Loss Transaction

This is the opposite of profits and it refers to the excess of costs incurred over income generated in the ordinary or extra-ordinary dealings of a firm or it is the difference between total cost and total revenue, whereby the amount of cost is more than the revenue. Just like in the case of profits, loss transactions can either originate from ordinary business operations of the firm or extra-ordinary activities.

 

The ordinary business loss transactions originate from main and incidental operations of revenue nature which entail buying and selling of goods or services as stated in the memorandum of association of that organization where applicable. For example, if a firm was formed to undertake trading activities of buying and selling of food produce, then the difference between the total incomes and costs associated to this business will translate to trading loss if the cost is more than the income generated. The loss classification is a replica of the profit categories stated earlier. On the other hand, loss from extra ordinary activities involve tasks such as disposal (sell) of capital goods results to loss commonly referred to as capital loss. For accounting purposes, when loss transaction takes place, it results to decrease in capital value.

 

The accounts affected are;

  1. If the transaction is of revenue nature (refer to Table 1.1);

    Loss

    Sales

    Cash/debtor

    Inventory

  2. If the transaction is of capital nature (refer to Table 1.1);

    Capital Loss

    Fixed asset disposal account

    Provision for depreciation (this account will be substantiated later in higher levels).

    Cash/other debtor

    For the accounting purposes, loss transactions result to decrease in capital value and the accounts affected with the corresponding accounting entries to be made are as demonstrated in illustration two below;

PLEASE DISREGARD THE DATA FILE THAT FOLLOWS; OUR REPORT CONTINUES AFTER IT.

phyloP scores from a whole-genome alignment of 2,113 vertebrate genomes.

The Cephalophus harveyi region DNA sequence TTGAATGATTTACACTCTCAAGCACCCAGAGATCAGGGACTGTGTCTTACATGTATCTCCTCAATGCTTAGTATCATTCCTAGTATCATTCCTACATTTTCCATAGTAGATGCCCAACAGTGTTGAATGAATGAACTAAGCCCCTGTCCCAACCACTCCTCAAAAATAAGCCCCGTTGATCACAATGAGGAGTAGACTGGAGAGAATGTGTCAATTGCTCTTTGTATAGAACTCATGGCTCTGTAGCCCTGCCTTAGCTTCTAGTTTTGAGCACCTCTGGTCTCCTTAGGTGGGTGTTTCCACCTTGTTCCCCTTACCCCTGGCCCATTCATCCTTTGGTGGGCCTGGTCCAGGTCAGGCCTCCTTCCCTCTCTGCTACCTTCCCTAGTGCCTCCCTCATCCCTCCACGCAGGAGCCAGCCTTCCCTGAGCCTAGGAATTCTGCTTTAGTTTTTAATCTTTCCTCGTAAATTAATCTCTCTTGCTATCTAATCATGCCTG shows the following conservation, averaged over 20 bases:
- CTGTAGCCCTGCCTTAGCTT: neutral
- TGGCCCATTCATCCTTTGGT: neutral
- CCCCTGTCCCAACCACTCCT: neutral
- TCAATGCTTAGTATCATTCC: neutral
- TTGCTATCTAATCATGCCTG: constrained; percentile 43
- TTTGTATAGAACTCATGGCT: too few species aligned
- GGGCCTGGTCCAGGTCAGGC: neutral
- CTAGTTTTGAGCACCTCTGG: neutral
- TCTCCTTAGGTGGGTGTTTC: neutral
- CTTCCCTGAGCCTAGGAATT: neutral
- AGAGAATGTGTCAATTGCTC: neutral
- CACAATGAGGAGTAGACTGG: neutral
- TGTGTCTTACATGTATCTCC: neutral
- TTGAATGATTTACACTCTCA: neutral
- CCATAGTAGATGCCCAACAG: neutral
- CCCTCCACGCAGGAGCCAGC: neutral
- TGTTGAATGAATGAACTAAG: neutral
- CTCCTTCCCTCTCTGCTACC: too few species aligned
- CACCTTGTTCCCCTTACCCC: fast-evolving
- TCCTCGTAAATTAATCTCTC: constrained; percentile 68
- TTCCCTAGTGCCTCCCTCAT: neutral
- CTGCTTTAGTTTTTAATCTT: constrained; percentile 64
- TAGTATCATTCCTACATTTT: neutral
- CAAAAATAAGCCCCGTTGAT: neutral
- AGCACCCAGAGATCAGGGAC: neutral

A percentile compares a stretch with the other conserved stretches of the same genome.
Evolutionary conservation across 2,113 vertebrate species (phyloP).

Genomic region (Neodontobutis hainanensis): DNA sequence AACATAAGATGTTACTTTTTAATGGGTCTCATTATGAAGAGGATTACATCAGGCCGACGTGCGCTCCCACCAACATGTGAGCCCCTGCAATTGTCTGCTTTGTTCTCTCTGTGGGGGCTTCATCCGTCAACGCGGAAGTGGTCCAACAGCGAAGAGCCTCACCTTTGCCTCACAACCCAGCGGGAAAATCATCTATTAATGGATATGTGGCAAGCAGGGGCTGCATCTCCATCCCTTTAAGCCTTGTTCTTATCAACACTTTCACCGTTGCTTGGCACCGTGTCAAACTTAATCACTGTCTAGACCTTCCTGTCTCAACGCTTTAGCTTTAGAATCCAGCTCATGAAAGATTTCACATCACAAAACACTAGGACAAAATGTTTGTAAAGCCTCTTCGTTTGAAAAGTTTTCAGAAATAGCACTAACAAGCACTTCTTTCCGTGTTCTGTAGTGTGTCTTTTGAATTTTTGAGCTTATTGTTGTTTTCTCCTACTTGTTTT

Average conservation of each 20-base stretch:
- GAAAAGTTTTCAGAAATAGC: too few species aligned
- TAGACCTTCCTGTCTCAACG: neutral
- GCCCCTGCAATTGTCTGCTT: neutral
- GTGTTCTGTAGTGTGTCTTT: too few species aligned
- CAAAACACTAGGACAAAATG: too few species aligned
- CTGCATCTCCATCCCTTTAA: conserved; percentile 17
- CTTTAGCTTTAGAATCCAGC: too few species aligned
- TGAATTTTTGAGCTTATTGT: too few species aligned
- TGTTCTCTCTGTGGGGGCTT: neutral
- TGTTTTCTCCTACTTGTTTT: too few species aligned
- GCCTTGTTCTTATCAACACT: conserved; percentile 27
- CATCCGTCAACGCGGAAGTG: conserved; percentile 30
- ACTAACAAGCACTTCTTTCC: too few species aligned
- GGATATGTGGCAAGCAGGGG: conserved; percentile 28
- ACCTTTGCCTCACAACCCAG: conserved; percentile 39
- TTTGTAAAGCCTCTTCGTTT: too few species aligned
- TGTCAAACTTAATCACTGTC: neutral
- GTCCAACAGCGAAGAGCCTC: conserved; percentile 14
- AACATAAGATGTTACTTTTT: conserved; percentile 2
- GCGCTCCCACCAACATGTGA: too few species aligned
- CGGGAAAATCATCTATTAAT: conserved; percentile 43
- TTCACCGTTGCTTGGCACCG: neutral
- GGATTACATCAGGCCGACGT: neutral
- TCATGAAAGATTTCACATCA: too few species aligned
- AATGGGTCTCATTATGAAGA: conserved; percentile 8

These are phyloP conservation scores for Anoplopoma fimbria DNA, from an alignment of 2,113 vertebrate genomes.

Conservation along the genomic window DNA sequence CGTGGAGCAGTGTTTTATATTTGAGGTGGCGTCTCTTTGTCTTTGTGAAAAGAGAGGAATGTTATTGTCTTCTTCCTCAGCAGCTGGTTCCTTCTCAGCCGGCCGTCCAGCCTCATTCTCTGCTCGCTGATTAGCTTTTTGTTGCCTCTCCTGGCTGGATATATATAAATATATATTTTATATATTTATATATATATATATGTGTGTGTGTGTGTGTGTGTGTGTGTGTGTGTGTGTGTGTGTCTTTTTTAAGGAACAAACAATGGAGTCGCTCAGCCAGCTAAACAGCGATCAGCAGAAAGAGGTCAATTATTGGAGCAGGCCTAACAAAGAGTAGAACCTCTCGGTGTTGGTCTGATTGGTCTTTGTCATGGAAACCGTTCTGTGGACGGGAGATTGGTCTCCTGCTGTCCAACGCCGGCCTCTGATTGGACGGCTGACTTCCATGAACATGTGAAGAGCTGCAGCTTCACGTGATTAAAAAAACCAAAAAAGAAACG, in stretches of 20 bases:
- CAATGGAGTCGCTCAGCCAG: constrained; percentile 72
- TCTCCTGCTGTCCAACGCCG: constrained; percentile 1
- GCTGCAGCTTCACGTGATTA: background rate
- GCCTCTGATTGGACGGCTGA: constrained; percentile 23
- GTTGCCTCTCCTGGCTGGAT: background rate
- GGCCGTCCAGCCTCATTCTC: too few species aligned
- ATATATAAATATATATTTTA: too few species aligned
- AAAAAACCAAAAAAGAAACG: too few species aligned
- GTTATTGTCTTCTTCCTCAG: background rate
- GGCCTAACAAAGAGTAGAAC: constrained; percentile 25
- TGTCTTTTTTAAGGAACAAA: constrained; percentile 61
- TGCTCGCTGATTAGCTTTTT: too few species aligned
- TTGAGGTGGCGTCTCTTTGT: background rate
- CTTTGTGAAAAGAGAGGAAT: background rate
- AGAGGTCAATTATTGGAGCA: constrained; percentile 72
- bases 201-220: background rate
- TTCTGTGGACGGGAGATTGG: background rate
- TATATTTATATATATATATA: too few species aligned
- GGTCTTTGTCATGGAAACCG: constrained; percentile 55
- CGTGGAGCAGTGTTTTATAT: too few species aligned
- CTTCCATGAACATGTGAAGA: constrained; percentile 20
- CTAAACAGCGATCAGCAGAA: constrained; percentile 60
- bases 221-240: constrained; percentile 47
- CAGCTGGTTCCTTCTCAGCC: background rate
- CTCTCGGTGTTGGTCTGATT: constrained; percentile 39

Example two

Our co. ltd sold 50 units of inventory which had cost the firm $2,600, for $2,200. The accounts affected are more than two, but the double entry principle still holds. These accounts are;

Sales a/c (income), increased from 0 to $2,200, therefore CR

Loss a/c (represented by profit& loss a/c) (loss), decreased by 400 (2,200-2,600), DR

Inventory (asset), decreased by 50 units (inventory valuation process to determine the current stock value of the unsold stock units)

Cash or Debtor (asset), increased from 0 to $2,200, therefore it is DR

NB: Transactions involving capital gain or loss on disposal of a capital good, will be dealt with in other advanced levels of this tutorial series.

 

Investment Transaction

Investment is the additional capital contributed by the owner(s) to an already existing business. This is not the same as the initial capital used to start a new business. The input can either be in monetary or non-monetary form. Transactions of investment nature result to increase in capital value.

Example three

The owners of Our co. ltd brought in additional cash of $200,000 after a year since inception of the firm to boost the financial status. Accounts affected are;

Investment/additional capital (liability), increased, hence CR

Cash (asset), increased, hence DR

NB: If the owner(s) brought in non-cash items such as furniture, motor vehicle etc, then the cash account will be replaced by either of those asset accounts.

 

Drawing Transaction

This is taking away of firm resources, be it cash or non-cash items by the owner(s) for personal use. This should not be confused with contra entries transactions which apparently involves taking away firm resources for business purposes. The two are different and treated in a different manner as it will be illustrated in the preparation of a two and three column cash book.

 

Example four

The owners of Our co. ltd took some cash $20,000 to pay school fees for their children. The accounts affected were;